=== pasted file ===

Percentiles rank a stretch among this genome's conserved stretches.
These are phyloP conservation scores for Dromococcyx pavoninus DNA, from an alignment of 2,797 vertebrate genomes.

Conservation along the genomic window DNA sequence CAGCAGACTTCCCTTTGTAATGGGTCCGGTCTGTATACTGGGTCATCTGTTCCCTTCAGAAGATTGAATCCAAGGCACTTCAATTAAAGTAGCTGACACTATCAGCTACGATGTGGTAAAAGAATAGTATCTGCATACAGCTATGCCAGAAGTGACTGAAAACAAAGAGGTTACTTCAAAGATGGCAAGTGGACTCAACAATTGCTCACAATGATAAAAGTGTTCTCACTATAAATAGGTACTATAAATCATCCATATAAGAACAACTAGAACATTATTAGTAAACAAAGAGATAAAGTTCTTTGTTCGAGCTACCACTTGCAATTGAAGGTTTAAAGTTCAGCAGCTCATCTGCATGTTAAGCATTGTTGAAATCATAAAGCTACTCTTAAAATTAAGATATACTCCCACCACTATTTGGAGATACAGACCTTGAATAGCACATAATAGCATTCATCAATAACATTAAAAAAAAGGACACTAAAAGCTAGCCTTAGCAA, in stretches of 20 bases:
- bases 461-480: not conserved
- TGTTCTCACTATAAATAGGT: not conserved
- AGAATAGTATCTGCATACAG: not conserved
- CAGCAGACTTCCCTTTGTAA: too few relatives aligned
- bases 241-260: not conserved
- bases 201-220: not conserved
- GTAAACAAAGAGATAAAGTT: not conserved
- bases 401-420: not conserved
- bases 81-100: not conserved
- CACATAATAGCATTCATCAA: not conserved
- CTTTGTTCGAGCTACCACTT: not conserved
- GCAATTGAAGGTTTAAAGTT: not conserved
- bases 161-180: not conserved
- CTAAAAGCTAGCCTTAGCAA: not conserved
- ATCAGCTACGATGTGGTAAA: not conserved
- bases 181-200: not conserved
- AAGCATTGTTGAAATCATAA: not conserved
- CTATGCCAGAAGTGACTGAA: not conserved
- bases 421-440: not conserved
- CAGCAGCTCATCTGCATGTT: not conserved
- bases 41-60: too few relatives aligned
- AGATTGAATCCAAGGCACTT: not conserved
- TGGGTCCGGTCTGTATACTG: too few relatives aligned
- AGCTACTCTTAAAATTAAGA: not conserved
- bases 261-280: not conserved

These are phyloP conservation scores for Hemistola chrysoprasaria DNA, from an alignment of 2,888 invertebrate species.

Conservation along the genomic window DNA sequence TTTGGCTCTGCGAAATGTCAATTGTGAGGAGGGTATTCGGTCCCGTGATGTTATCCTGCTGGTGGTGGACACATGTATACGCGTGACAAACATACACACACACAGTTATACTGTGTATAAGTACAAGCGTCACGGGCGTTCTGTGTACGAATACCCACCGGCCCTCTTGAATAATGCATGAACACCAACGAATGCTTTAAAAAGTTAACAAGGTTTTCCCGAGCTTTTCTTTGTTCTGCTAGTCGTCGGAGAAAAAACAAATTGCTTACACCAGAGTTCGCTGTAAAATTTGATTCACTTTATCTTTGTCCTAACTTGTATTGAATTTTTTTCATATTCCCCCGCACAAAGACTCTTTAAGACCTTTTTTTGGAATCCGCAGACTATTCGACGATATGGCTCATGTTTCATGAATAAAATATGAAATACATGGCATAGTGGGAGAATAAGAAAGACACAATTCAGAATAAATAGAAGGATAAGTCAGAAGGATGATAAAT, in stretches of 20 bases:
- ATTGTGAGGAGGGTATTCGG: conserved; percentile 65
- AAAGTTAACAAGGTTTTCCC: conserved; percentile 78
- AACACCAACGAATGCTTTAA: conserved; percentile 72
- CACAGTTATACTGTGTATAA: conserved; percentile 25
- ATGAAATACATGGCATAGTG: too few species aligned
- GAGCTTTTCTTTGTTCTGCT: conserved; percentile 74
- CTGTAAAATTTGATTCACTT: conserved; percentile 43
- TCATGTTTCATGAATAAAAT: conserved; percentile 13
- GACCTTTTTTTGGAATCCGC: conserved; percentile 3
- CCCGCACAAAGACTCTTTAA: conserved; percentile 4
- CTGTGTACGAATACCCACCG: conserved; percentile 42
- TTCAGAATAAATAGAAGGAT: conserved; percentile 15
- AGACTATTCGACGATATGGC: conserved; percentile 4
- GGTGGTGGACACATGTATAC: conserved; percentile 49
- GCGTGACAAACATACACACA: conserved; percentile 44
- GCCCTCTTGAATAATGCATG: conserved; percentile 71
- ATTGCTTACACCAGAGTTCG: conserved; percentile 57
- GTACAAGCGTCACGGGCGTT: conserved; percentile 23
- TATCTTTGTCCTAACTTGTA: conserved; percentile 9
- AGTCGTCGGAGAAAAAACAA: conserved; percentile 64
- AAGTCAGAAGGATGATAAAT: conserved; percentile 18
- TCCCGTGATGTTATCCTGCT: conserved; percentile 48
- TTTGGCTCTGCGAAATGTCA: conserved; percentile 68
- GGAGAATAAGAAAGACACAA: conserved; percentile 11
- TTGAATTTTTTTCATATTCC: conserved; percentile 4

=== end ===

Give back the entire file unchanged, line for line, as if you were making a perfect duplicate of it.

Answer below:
Percentiles rank a stretch among this genome's conserved stretches.
These are phyloP conservation scores for Dromococcyx pavoninus DNA, from an alignment of 2,797 vertebrate genomes.

Conservation along the genomic window DNA sequence CAGCAGACTTCCCTTTGTAATGGGTCCGGTCTGTATACTGGGTCATCTGTTCCCTTCAGAAGATTGAATCCAAGGCACTTCAATTAAAGTAGCTGACACTATCAGCTACGATGTGGTAAAAGAATAGTATCTGCATACAGCTATGCCAGAAGTGACTGAAAACAAAGAGGTTACTTCAAAGATGGCAAGTGGACTCAACAATTGCTCACAATGATAAAAGTGTTCTCACTATAAATAGGTACTATAAATCATCCATATAAGAACAACTAGAACATTATTAGTAAACAAAGAGATAAAGTTCTTTGTTCGAGCTACCACTTGCAATTGAAGGTTTAAAGTTCAGCAGCTCATCTGCATGTTAAGCATTGTTGAAATCATAAAGCTACTCTTAAAATTAAGATATACTCCCACCACTATTTGGAGATACAGACCTTGAATAGCACATAATAGCATTCATCAATAACATTAAAAAAAAGGACACTAAAAGCTAGCCTTAGCAA, in stretches of 20 bases:
- bases 461-480: not conserved
- TGTTCTCACTATAAATAGGT: not conserved
- AGAATAGTATCTGCATACAG: not conserved
- CAGCAGACTTCCCTTTGTAA: too few relatives aligned
- bases 241-260: not conserved
- bases 201-220: not conserved
- GTAAACAAAGAGATAAAGTT: not conserved
- bases 401-420: not conserved
- bases 81-100: not conserved
- CACATAATAGCATTCATCAA: not conserved
- CTTTGTTCGAGCTACCACTT: not conserved
- GCAATTGAAGGTTTAAAGTT: not conserved
- bases 161-180: not conserved
- CTAAAAGCTAGCCTTAGCAA: not conserved
- ATCAGCTACGATGTGGTAAA: not conserved
- bases 181-200: not conserved
- AAGCATTGTTGAAATCATAA: not conserved
- CTATGCCAGAAGTGACTGAA: not conserved
- bases 421-440: not conserved
- CAGCAGCTCATCTGCATGTT: not conserved
- bases 41-60: too few relatives aligned
- AGATTGAATCCAAGGCACTT: not conserved
- TGGGTCCGGTCTGTATACTG: too few relatives aligned
- AGCTACTCTTAAAATTAAGA: not conserved
- bases 261-280: not conserved

These are phyloP conservation scores for Hemistola chrysoprasaria DNA, from an alignment of 2,888 invertebrate species.

Conservation along the genomic window DNA sequence TTTGGCTCTGCGAAATGTCAATTGTGAGGAGGGTATTCGGTCCCGTGATGTTATCCTGCTGGTGGTGGACACATGTATACGCGTGACAAACATACACACACACAGTTATACTGTGTATAAGTACAAGCGTCACGGGCGTTCTGTGTACGAATACCCACCGGCCCTCTTGAATAATGCATGAACACCAACGAATGCTTTAAAAAGTTAACAAGGTTTTCCCGAGCTTTTCTTTGTTCTGCTAGTCGTCGGAGAAAAAACAAATTGCTTACACCAGAGTTCGCTGTAAAATTTGATTCACTTTATCTTTGTCCTAACTTGTATTGAATTTTTTTCATATTCCCCCGCACAAAGACTCTTTAAGACCTTTTTTTGGAATCCGCAGACTATTCGACGATATGGCTCATGTTTCATGAATAAAATATGAAATACATGGCATAGTGGGAGAATAAGAAAGACACAATTCAGAATAAATAGAAGGATAAGTCAGAAGGATGATAAAT, in stretches of 20 bases:
- ATTGTGAGGAGGGTATTCGG: conserved; percentile 65
- AAAGTTAACAAGGTTTTCCC: conserved; percentile 78
- AACACCAACGAATGCTTTAA: conserved; percentile 72
- CACAGTTATACTGTGTATAA: conserved; percentile 25
- ATGAAATACATGGCATAGTG: too few species aligned
- GAGCTTTTCTTTGTTCTGCT: conserved; percentile 74
- CTGTAAAATTTGATTCACTT: conserved; percentile 43
- TCATGTTTCATGAATAAAAT: conserved; percentile 13
- GACCTTTTTTTGGAATCCGC: conserved; percentile 3
- CCCGCACAAAGACTCTTTAA: conserved; percentile 4
- CTGTGTACGAATACCCACCG: conserved; percentile 42
- TTCAGAATAAATAGAAGGAT: conserved; percentile 15
- AGACTATTCGACGATATGGC: conserved; percentile 4
- GGTGGTGGACACATGTATAC: conserved; percentile 49
- GCGTGACAAACATACACACA: conserved; percentile 44
- GCCCTCTTGAATAATGCATG: conserved; percentile 71
- ATTGCTTACACCAGAGTTCG: conserved; percentile 57
- GTACAAGCGTCACGGGCGTT: conserved; percentile 23
- TATCTTTGTCCTAACTTGTA: conserved; percentile 9
- AGTCGTCGGAGAAAAAACAA: conserved; percentile 64
- AAGTCAGAAGGATGATAAAT: conserved; percentile 18
- TCCCGTGATGTTATCCTGCT: conserved; percentile 48
- TTTGGCTCTGCGAAATGTCA: conserved; percentile 68
- GGAGAATAAGAAAGACACAA: conserved; percentile 11
- TTGAATTTTTTTCATATTCC: conserved; percentile 4